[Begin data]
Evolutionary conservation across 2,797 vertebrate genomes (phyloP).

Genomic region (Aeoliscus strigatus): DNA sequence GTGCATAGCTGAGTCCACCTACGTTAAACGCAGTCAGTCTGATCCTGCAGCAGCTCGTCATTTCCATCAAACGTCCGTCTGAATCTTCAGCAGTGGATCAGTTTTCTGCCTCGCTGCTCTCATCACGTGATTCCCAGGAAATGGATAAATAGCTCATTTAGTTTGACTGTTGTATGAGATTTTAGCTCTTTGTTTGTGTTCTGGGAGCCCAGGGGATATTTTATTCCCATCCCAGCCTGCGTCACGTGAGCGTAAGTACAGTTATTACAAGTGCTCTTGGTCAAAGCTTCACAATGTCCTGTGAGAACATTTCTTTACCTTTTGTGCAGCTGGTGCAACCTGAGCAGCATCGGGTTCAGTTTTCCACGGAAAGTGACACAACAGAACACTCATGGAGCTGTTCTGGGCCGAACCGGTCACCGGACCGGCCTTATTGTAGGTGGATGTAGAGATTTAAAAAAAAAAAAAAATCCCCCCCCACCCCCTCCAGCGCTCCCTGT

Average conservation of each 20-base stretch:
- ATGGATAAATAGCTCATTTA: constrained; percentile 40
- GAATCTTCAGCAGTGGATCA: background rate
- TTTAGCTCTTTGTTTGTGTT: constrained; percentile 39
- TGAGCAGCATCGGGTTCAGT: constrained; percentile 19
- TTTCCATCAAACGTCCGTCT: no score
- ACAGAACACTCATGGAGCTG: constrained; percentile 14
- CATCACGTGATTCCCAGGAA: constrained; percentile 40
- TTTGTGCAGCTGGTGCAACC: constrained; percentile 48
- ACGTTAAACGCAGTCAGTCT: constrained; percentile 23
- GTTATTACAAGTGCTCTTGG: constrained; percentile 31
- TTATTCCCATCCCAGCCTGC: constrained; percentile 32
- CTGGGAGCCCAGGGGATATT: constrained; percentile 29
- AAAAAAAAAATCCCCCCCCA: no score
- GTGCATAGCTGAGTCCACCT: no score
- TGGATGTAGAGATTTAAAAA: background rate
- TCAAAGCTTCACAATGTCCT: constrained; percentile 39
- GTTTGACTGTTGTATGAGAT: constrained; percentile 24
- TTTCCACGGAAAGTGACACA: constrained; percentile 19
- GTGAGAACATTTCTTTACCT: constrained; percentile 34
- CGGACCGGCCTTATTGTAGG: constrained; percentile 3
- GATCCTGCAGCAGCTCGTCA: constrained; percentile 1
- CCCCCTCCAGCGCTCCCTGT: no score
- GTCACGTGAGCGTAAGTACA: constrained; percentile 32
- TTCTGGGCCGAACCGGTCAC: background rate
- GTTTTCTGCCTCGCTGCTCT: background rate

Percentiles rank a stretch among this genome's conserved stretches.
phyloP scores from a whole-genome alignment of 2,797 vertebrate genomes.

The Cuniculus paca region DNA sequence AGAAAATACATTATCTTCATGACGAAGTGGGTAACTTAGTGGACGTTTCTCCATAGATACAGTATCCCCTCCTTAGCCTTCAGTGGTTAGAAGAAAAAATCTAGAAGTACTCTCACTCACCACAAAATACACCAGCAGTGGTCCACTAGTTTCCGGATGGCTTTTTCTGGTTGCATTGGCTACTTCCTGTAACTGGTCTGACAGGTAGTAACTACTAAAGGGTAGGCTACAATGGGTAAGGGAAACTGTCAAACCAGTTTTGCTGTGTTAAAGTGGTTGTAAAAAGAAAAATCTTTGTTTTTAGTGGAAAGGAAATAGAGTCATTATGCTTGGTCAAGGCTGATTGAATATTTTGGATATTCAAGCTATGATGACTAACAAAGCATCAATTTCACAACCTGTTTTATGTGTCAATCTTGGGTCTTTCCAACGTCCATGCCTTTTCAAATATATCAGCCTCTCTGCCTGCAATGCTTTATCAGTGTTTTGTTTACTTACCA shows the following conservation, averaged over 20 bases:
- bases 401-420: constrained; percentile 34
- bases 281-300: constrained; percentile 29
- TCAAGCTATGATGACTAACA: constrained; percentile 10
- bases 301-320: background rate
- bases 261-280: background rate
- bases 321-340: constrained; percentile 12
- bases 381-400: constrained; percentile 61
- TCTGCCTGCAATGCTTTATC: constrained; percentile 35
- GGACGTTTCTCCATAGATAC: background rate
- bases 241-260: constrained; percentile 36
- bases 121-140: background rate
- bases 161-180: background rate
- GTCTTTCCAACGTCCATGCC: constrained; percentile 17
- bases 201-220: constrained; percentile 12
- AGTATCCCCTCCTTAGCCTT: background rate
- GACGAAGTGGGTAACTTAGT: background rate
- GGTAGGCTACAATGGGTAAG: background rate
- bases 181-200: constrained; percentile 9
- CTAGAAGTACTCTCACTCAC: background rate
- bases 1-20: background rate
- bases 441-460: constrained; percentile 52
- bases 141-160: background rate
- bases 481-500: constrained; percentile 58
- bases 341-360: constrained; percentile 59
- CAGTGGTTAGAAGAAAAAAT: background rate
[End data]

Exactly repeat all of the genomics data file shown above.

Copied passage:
Evolutionary conservation across 2,797 vertebrate genomes (phyloP).

Genomic region (Aeoliscus strigatus): DNA sequence GTGCATAGCTGAGTCCACCTACGTTAAACGCAGTCAGTCTGATCCTGCAGCAGCTCGTCATTTCCATCAAACGTCCGTCTGAATCTTCAGCAGTGGATCAGTTTTCTGCCTCGCTGCTCTCATCACGTGATTCCCAGGAAATGGATAAATAGCTCATTTAGTTTGACTGTTGTATGAGATTTTAGCTCTTTGTTTGTGTTCTGGGAGCCCAGGGGATATTTTATTCCCATCCCAGCCTGCGTCACGTGAGCGTAAGTACAGTTATTACAAGTGCTCTTGGTCAAAGCTTCACAATGTCCTGTGAGAACATTTCTTTACCTTTTGTGCAGCTGGTGCAACCTGAGCAGCATCGGGTTCAGTTTTCCACGGAAAGTGACACAACAGAACACTCATGGAGCTGTTCTGGGCCGAACCGGTCACCGGACCGGCCTTATTGTAGGTGGATGTAGAGATTTAAAAAAAAAAAAAAATCCCCCCCCACCCCCTCCAGCGCTCCCTGT

Average conservation of each 20-base stretch:
- ATGGATAAATAGCTCATTTA: constrained; percentile 40
- GAATCTTCAGCAGTGGATCA: background rate
- TTTAGCTCTTTGTTTGTGTT: constrained; percentile 39
- TGAGCAGCATCGGGTTCAGT: constrained; percentile 19
- TTTCCATCAAACGTCCGTCT: no score
- ACAGAACACTCATGGAGCTG: constrained; percentile 14
- CATCACGTGATTCCCAGGAA: constrained; percentile 40
- TTTGTGCAGCTGGTGCAACC: constrained; percentile 48
- ACGTTAAACGCAGTCAGTCT: constrained; percentile 23
- GTTATTACAAGTGCTCTTGG: constrained; percentile 31
- TTATTCCCATCCCAGCCTGC: constrained; percentile 32
- CTGGGAGCCCAGGGGATATT: constrained; percentile 29
- AAAAAAAAAATCCCCCCCCA: no score
- GTGCATAGCTGAGTCCACCT: no score
- TGGATGTAGAGATTTAAAAA: background rate
- TCAAAGCTTCACAATGTCCT: constrained; percentile 39
- GTTTGACTGTTGTATGAGAT: constrained; percentile 24
- TTTCCACGGAAAGTGACACA: constrained; percentile 19
- GTGAGAACATTTCTTTACCT: constrained; percentile 34
- CGGACCGGCCTTATTGTAGG: constrained; percentile 3
- GATCCTGCAGCAGCTCGTCA: constrained; percentile 1
- CCCCCTCCAGCGCTCCCTGT: no score
- GTCACGTGAGCGTAAGTACA: constrained; percentile 32
- TTCTGGGCCGAACCGGTCAC: background rate
- GTTTTCTGCCTCGCTGCTCT: background rate

Percentiles rank a stretch among this genome's conserved stretches.
phyloP scores from a whole-genome alignment of 2,797 vertebrate genomes.

The Cuniculus paca region DNA sequence AGAAAATACATTATCTTCATGACGAAGTGGGTAACTTAGTGGACGTTTCTCCATAGATACAGTATCCCCTCCTTAGCCTTCAGTGGTTAGAAGAAAAAATCTAGAAGTACTCTCACTCACCACAAAATACACCAGCAGTGGTCCACTAGTTTCCGGATGGCTTTTTCTGGTTGCATTGGCTACTTCCTGTAACTGGTCTGACAGGTAGTAACTACTAAAGGGTAGGCTACAATGGGTAAGGGAAACTGTCAAACCAGTTTTGCTGTGTTAAAGTGGTTGTAAAAAGAAAAATCTTTGTTTTTAGTGGAAAGGAAATAGAGTCATTATGCTTGGTCAAGGCTGATTGAATATTTTGGATATTCAAGCTATGATGACTAACAAAGCATCAATTTCACAACCTGTTTTATGTGTCAATCTTGGGTCTTTCCAACGTCCATGCCTTTTCAAATATATCAGCCTCTCTGCCTGCAATGCTTTATCAGTGTTTTGTTTACTTACCA shows the following conservation, averaged over 20 bases:
- bases 401-420: constrained; percentile 34
- bases 281-300: constrained; percentile 29
- TCAAGCTATGATGACTAACA: constrained; percentile 10
- bases 301-320: background rate
- bases 261-280: background rate
- bases 321-340: constrained; percentile 12
- bases 381-400: constrained; percentile 61
- TCTGCCTGCAATGCTTTATC: constrained; percentile 35
- GGACGTTTCTCCATAGATAC: background rate
- bases 241-260: constrained; percentile 36
- bases 121-140: background rate
- bases 161-180: background rate
- GTCTTTCCAACGTCCATGCC: constrained; percentile 17
- bases 201-220: constrained; percentile 12
- AGTATCCCCTCCTTAGCCTT: background rate
- GACGAAGTGGGTAACTTAGT: background rate
- GGTAGGCTACAATGGGTAAG: background rate
- bases 181-200: constrained; percentile 9
- CTAGAAGTACTCTCACTCAC: background rate
- bases 1-20: background rate
- bases 441-460: constrained; percentile 52
- bases 141-160: background rate
- bases 481-500: constrained; percentile 58
- bases 341-360: constrained; percentile 59
- CAGTGGTTAGAAGAAAAAAT: background rate